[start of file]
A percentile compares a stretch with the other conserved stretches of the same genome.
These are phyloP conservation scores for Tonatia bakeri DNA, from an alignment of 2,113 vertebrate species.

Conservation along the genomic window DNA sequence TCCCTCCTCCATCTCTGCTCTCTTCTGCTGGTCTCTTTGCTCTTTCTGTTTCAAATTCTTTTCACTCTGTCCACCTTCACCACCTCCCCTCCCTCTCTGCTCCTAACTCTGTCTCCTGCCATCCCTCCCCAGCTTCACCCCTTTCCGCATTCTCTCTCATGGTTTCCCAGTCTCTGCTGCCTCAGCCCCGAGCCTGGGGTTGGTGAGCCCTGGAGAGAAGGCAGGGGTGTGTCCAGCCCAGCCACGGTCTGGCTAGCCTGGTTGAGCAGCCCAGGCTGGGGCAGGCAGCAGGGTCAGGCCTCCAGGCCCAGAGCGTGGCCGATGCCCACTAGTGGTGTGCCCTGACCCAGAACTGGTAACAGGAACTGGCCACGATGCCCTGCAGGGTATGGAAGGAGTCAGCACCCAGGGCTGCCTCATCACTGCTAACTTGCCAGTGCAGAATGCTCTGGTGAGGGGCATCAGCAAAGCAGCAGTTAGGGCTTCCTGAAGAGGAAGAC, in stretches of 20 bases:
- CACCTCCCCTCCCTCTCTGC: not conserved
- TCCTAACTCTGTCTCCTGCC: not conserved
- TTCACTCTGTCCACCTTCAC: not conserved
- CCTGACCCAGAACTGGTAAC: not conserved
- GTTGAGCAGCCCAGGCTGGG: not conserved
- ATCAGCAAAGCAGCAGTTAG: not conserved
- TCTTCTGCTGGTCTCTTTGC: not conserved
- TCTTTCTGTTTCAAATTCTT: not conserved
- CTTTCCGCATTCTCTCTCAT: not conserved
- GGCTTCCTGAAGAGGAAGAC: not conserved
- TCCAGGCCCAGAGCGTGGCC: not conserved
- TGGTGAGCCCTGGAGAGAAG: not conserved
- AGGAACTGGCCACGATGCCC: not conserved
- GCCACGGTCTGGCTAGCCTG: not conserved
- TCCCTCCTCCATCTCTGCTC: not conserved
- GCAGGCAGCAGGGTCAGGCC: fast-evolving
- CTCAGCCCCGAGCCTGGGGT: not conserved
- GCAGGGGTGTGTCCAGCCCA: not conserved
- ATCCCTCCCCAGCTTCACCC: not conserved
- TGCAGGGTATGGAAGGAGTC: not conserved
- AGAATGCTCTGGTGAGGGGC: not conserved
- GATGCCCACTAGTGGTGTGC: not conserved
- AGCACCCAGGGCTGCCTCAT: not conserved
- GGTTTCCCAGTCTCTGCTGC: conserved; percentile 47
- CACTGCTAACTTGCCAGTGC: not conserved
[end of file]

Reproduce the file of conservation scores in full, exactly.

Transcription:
A percentile compares a stretch with the other conserved stretches of the same genome.
These are phyloP conservation scores for Tonatia bakeri DNA, from an alignment of 2,113 vertebrate species.

Conservation along the genomic window DNA sequence TCCCTCCTCCATCTCTGCTCTCTTCTGCTGGTCTCTTTGCTCTTTCTGTTTCAAATTCTTTTCACTCTGTCCACCTTCACCACCTCCCCTCCCTCTCTGCTCCTAACTCTGTCTCCTGCCATCCCTCCCCAGCTTCACCCCTTTCCGCATTCTCTCTCATGGTTTCCCAGTCTCTGCTGCCTCAGCCCCGAGCCTGGGGTTGGTGAGCCCTGGAGAGAAGGCAGGGGTGTGTCCAGCCCAGCCACGGTCTGGCTAGCCTGGTTGAGCAGCCCAGGCTGGGGCAGGCAGCAGGGTCAGGCCTCCAGGCCCAGAGCGTGGCCGATGCCCACTAGTGGTGTGCCCTGACCCAGAACTGGTAACAGGAACTGGCCACGATGCCCTGCAGGGTATGGAAGGAGTCAGCACCCAGGGCTGCCTCATCACTGCTAACTTGCCAGTGCAGAATGCTCTGGTGAGGGGCATCAGCAAAGCAGCAGTTAGGGCTTCCTGAAGAGGAAGAC, in stretches of 20 bases:
- CACCTCCCCTCCCTCTCTGC: not conserved
- TCCTAACTCTGTCTCCTGCC: not conserved
- TTCACTCTGTCCACCTTCAC: not conserved
- CCTGACCCAGAACTGGTAAC: not conserved
- GTTGAGCAGCCCAGGCTGGG: not conserved
- ATCAGCAAAGCAGCAGTTAG: not conserved
- TCTTCTGCTGGTCTCTTTGC: not conserved
- TCTTTCTGTTTCAAATTCTT: not conserved
- CTTTCCGCATTCTCTCTCAT: not conserved
- GGCTTCCTGAAGAGGAAGAC: not conserved
- TCCAGGCCCAGAGCGTGGCC: not conserved
- TGGTGAGCCCTGGAGAGAAG: not conserved
- AGGAACTGGCCACGATGCCC: not conserved
- GCCACGGTCTGGCTAGCCTG: not conserved
- TCCCTCCTCCATCTCTGCTC: not conserved
- GCAGGCAGCAGGGTCAGGCC: fast-evolving
- CTCAGCCCCGAGCCTGGGGT: not conserved
- GCAGGGGTGTGTCCAGCCCA: not conserved
- ATCCCTCCCCAGCTTCACCC: not conserved
- TGCAGGGTATGGAAGGAGTC: not conserved
- AGAATGCTCTGGTGAGGGGC: not conserved
- GATGCCCACTAGTGGTGTGC: not conserved
- AGCACCCAGGGCTGCCTCAT: not conserved
- GGTTTCCCAGTCTCTGCTGC: conserved; percentile 47
- CACTGCTAACTTGCCAGTGC: not conserved